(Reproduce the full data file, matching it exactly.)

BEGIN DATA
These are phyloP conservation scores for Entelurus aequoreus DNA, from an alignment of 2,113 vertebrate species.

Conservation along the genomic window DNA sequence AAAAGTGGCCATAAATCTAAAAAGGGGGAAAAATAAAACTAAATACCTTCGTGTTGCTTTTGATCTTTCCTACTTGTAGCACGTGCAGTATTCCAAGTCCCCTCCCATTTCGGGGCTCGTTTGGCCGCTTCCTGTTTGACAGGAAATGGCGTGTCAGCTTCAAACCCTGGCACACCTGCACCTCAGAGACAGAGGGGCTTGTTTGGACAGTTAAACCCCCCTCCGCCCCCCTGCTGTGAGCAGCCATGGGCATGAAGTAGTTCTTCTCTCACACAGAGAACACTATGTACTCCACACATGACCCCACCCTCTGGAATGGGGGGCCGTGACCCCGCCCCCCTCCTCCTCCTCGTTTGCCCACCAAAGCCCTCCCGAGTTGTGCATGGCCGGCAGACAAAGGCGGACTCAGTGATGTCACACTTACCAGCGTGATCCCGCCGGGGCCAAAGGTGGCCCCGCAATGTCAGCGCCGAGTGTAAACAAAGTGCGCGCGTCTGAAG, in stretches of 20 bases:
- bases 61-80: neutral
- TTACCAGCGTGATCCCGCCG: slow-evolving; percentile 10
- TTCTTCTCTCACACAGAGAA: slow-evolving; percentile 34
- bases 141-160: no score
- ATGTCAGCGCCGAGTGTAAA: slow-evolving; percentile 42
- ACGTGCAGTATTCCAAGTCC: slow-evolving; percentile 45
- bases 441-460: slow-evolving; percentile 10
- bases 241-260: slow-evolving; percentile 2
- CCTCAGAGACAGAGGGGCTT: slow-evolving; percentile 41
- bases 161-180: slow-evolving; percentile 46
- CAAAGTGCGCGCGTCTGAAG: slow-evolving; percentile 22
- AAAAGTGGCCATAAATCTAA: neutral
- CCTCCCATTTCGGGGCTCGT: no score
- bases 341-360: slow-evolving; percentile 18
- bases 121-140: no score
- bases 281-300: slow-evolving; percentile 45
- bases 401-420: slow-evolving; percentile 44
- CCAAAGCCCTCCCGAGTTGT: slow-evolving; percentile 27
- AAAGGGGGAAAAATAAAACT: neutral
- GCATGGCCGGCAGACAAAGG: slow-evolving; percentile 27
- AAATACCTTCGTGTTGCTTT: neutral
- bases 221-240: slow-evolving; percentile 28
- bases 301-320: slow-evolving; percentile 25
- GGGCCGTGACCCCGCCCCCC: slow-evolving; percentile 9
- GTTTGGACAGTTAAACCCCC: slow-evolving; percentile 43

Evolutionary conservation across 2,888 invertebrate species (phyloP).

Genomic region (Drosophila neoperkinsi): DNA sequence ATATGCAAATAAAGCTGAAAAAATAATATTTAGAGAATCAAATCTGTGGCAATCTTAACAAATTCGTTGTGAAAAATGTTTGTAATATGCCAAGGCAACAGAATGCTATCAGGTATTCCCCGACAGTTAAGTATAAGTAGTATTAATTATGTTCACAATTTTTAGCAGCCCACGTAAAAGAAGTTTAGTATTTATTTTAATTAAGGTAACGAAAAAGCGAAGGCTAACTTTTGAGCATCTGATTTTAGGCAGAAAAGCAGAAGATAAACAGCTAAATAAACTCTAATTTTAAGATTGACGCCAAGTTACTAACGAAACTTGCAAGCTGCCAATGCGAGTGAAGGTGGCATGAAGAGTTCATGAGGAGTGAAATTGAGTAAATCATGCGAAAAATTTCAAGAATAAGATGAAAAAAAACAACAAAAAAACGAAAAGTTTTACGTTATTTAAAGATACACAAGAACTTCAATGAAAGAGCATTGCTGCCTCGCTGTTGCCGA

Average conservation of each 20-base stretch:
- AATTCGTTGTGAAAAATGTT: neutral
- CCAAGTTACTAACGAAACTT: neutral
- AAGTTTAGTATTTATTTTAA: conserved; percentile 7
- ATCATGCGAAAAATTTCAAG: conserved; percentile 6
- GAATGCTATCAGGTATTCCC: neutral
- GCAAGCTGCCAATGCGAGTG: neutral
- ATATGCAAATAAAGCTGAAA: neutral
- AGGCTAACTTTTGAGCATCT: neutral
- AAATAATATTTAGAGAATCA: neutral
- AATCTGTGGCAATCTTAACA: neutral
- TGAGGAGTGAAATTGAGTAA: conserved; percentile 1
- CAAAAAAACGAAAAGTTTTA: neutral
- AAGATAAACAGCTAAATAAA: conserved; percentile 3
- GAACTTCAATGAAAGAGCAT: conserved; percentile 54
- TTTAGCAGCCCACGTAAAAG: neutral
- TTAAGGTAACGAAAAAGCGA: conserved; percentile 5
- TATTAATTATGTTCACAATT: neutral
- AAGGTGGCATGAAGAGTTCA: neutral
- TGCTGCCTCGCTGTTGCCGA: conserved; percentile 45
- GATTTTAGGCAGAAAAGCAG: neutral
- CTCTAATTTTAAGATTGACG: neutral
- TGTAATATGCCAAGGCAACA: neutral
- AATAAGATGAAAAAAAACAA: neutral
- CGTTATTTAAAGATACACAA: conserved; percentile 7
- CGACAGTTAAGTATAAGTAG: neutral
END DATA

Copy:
These are phyloP conservation scores for Entelurus aequoreus DNA, from an alignment of 2,113 vertebrate species.

Conservation along the genomic window DNA sequence AAAAGTGGCCATAAATCTAAAAAGGGGGAAAAATAAAACTAAATACCTTCGTGTTGCTTTTGATCTTTCCTACTTGTAGCACGTGCAGTATTCCAAGTCCCCTCCCATTTCGGGGCTCGTTTGGCCGCTTCCTGTTTGACAGGAAATGGCGTGTCAGCTTCAAACCCTGGCACACCTGCACCTCAGAGACAGAGGGGCTTGTTTGGACAGTTAAACCCCCCTCCGCCCCCCTGCTGTGAGCAGCCATGGGCATGAAGTAGTTCTTCTCTCACACAGAGAACACTATGTACTCCACACATGACCCCACCCTCTGGAATGGGGGGCCGTGACCCCGCCCCCCTCCTCCTCCTCGTTTGCCCACCAAAGCCCTCCCGAGTTGTGCATGGCCGGCAGACAAAGGCGGACTCAGTGATGTCACACTTACCAGCGTGATCCCGCCGGGGCCAAAGGTGGCCCCGCAATGTCAGCGCCGAGTGTAAACAAAGTGCGCGCGTCTGAAG, in stretches of 20 bases:
- bases 61-80: neutral
- TTACCAGCGTGATCCCGCCG: slow-evolving; percentile 10
- TTCTTCTCTCACACAGAGAA: slow-evolving; percentile 34
- bases 141-160: no score
- ATGTCAGCGCCGAGTGTAAA: slow-evolving; percentile 42
- ACGTGCAGTATTCCAAGTCC: slow-evolving; percentile 45
- bases 441-460: slow-evolving; percentile 10
- bases 241-260: slow-evolving; percentile 2
- CCTCAGAGACAGAGGGGCTT: slow-evolving; percentile 41
- bases 161-180: slow-evolving; percentile 46
- CAAAGTGCGCGCGTCTGAAG: slow-evolving; percentile 22
- AAAAGTGGCCATAAATCTAA: neutral
- CCTCCCATTTCGGGGCTCGT: no score
- bases 341-360: slow-evolving; percentile 18
- bases 121-140: no score
- bases 281-300: slow-evolving; percentile 45
- bases 401-420: slow-evolving; percentile 44
- CCAAAGCCCTCCCGAGTTGT: slow-evolving; percentile 27
- AAAGGGGGAAAAATAAAACT: neutral
- GCATGGCCGGCAGACAAAGG: slow-evolving; percentile 27
- AAATACCTTCGTGTTGCTTT: neutral
- bases 221-240: slow-evolving; percentile 28
- bases 301-320: slow-evolving; percentile 25
- GGGCCGTGACCCCGCCCCCC: slow-evolving; percentile 9
- GTTTGGACAGTTAAACCCCC: slow-evolving; percentile 43

Evolutionary conservation across 2,888 invertebrate species (phyloP).

Genomic region (Drosophila neoperkinsi): DNA sequence ATATGCAAATAAAGCTGAAAAAATAATATTTAGAGAATCAAATCTGTGGCAATCTTAACAAATTCGTTGTGAAAAATGTTTGTAATATGCCAAGGCAACAGAATGCTATCAGGTATTCCCCGACAGTTAAGTATAAGTAGTATTAATTATGTTCACAATTTTTAGCAGCCCACGTAAAAGAAGTTTAGTATTTATTTTAATTAAGGTAACGAAAAAGCGAAGGCTAACTTTTGAGCATCTGATTTTAGGCAGAAAAGCAGAAGATAAACAGCTAAATAAACTCTAATTTTAAGATTGACGCCAAGTTACTAACGAAACTTGCAAGCTGCCAATGCGAGTGAAGGTGGCATGAAGAGTTCATGAGGAGTGAAATTGAGTAAATCATGCGAAAAATTTCAAGAATAAGATGAAAAAAAACAACAAAAAAACGAAAAGTTTTACGTTATTTAAAGATACACAAGAACTTCAATGAAAGAGCATTGCTGCCTCGCTGTTGCCGA

Average conservation of each 20-base stretch:
- AATTCGTTGTGAAAAATGTT: neutral
- CCAAGTTACTAACGAAACTT: neutral
- AAGTTTAGTATTTATTTTAA: conserved; percentile 7
- ATCATGCGAAAAATTTCAAG: conserved; percentile 6
- GAATGCTATCAGGTATTCCC: neutral
- GCAAGCTGCCAATGCGAGTG: neutral
- ATATGCAAATAAAGCTGAAA: neutral
- AGGCTAACTTTTGAGCATCT: neutral
- AAATAATATTTAGAGAATCA: neutral
- AATCTGTGGCAATCTTAACA: neutral
- TGAGGAGTGAAATTGAGTAA: conserved; percentile 1
- CAAAAAAACGAAAAGTTTTA: neutral
- AAGATAAACAGCTAAATAAA: conserved; percentile 3
- GAACTTCAATGAAAGAGCAT: conserved; percentile 54
- TTTAGCAGCCCACGTAAAAG: neutral
- TTAAGGTAACGAAAAAGCGA: conserved; percentile 5
- TATTAATTATGTTCACAATT: neutral
- AAGGTGGCATGAAGAGTTCA: neutral
- TGCTGCCTCGCTGTTGCCGA: conserved; percentile 45
- GATTTTAGGCAGAAAAGCAG: neutral
- CTCTAATTTTAAGATTGACG: neutral
- TGTAATATGCCAAGGCAACA: neutral
- AATAAGATGAAAAAAAACAA: neutral
- CGTTATTTAAAGATACACAA: conserved; percentile 7
- CGACAGTTAAGTATAAGTAG: neutral